Neal McCluskey’s classic Cato Policy Analysis, “Why We Fight: How Public Schools Cause Social Conflict,” is vindicated once again by the tiff over whether a porn film will be screened on the University of Maryland campus.
At this writing, students intend to go ahead with a showing of “Pirates II: Stagnetti’s Revenge” despite threats from a state senator to withhold funding for the university if the film is screened.
Many people object to porn for legitimate reasons. The question is whether the state should weigh in on the subject, pitting the moral views of some against the speech rights of others.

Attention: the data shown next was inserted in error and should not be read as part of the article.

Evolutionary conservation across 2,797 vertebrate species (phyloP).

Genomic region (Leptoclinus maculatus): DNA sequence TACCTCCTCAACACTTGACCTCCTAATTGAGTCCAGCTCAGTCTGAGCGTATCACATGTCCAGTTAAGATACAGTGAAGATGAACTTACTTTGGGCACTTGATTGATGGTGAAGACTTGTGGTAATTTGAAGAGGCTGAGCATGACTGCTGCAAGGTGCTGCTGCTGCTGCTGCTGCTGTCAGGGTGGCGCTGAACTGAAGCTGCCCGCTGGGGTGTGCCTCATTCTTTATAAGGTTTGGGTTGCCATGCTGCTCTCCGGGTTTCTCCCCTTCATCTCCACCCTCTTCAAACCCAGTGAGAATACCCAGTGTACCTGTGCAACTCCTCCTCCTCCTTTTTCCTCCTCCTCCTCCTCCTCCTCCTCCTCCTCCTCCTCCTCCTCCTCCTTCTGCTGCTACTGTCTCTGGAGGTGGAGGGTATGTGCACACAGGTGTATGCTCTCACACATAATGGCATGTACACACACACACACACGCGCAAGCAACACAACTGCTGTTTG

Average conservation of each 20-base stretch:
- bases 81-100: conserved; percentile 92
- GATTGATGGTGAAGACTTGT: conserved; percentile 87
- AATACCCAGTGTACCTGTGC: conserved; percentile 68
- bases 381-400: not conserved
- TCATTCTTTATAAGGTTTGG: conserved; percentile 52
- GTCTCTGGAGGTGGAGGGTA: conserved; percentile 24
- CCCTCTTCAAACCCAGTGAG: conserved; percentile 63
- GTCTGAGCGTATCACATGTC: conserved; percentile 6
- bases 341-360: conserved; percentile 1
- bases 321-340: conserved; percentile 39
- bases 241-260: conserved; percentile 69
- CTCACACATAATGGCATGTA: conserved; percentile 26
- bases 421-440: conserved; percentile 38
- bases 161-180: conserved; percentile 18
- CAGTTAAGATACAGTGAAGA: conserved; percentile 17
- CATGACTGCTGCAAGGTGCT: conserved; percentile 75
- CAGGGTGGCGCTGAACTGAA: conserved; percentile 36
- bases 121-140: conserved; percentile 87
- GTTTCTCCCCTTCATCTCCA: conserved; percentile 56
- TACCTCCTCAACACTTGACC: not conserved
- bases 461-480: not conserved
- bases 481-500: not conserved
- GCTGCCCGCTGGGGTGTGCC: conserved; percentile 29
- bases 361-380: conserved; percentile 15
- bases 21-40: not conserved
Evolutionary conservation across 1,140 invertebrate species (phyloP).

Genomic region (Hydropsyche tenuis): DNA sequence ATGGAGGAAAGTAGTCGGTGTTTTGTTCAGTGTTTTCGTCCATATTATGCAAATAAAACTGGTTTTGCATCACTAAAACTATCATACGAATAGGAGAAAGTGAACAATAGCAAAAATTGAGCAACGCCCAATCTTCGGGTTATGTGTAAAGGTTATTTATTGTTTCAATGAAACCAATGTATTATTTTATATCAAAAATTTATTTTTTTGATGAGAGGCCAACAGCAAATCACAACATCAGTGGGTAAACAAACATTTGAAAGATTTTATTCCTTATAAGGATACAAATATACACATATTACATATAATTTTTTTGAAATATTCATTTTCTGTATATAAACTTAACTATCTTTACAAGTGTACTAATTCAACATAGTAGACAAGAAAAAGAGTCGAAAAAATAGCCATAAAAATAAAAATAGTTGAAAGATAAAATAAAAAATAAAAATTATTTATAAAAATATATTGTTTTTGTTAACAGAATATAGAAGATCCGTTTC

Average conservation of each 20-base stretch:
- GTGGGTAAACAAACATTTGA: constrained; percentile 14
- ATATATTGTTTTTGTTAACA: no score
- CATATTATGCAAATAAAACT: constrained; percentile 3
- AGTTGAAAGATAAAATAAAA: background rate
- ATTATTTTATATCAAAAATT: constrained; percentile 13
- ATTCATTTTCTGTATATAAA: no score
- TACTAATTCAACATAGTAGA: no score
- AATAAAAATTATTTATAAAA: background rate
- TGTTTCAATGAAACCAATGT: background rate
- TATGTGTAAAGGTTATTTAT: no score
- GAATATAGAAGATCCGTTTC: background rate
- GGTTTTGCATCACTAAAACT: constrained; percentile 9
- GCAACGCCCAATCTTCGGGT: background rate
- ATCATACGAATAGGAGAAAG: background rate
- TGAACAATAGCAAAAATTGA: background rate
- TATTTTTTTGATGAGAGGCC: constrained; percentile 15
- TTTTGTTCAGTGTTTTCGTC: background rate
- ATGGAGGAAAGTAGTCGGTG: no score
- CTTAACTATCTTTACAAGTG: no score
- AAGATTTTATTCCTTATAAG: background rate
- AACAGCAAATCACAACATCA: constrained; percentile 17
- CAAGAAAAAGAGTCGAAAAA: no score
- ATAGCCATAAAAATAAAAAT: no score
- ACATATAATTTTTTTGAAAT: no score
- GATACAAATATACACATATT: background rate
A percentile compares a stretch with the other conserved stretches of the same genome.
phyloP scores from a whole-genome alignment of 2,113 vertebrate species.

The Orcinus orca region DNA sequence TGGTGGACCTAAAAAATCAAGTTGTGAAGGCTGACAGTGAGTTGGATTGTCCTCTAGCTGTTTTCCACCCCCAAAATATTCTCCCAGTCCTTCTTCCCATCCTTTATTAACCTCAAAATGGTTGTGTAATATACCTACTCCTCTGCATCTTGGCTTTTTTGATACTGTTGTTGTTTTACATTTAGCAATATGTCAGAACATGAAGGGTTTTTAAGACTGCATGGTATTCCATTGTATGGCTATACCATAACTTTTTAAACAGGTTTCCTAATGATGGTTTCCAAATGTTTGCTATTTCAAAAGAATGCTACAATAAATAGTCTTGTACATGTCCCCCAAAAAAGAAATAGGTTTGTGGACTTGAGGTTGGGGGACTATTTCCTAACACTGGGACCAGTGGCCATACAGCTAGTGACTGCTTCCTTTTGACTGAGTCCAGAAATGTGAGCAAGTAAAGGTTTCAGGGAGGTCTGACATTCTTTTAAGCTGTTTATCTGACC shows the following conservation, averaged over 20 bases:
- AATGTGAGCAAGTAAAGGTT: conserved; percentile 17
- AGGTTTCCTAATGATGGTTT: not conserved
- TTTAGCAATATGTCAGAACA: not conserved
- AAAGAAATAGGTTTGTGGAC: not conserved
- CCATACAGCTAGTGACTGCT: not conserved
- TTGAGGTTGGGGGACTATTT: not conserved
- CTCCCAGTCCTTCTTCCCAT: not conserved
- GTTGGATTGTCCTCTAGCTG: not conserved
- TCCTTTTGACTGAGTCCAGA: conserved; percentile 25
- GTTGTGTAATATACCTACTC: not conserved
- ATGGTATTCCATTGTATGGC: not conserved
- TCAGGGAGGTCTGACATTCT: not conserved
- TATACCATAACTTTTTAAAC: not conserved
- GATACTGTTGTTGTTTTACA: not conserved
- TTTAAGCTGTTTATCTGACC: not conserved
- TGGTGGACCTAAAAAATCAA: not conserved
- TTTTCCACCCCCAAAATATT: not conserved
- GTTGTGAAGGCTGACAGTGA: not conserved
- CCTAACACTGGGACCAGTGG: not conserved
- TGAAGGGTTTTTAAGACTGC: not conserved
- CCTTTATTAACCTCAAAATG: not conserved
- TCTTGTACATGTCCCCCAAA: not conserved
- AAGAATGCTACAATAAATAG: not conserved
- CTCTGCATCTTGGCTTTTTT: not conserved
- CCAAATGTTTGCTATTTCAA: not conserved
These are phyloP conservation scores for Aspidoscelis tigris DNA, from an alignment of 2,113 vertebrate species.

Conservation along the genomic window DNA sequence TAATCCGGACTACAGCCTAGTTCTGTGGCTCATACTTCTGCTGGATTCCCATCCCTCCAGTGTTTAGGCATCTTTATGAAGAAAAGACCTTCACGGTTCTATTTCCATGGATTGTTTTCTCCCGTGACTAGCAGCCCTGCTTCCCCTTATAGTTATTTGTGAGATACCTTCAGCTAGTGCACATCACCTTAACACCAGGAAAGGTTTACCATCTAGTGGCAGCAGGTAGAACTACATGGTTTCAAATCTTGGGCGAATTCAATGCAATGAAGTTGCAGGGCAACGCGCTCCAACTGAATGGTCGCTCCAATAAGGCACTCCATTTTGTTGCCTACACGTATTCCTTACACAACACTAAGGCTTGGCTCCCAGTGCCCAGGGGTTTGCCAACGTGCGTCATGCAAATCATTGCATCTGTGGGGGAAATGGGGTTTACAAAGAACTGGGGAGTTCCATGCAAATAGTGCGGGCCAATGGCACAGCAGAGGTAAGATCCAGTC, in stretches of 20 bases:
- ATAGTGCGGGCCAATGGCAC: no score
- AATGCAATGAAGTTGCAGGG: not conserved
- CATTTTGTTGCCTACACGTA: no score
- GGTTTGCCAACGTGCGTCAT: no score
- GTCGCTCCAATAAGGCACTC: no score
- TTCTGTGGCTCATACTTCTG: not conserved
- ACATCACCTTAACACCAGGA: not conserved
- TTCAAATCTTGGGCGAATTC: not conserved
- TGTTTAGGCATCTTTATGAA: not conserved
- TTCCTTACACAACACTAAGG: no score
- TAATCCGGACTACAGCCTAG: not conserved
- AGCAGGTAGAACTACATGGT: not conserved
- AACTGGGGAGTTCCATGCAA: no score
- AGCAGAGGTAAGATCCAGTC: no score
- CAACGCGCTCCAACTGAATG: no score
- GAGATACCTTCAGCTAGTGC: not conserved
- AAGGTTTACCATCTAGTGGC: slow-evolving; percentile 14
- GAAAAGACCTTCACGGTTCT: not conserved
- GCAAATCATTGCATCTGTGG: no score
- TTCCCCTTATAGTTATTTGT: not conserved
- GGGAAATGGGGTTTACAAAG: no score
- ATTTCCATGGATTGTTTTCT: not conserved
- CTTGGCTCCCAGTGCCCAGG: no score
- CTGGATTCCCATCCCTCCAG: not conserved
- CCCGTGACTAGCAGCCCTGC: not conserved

Throughout American history, public schooling has produced political disputes, animosity, and sometimes even bloodshed between diverse people. Such clashes are inevitable in government-run schooling because all Americans are required to support the public schools, but only those with the most political power control them.
Hopefully, the students are learning the relevant free-speech lesson from this episode: Government funds always come with strings, including strings that threaten free speech.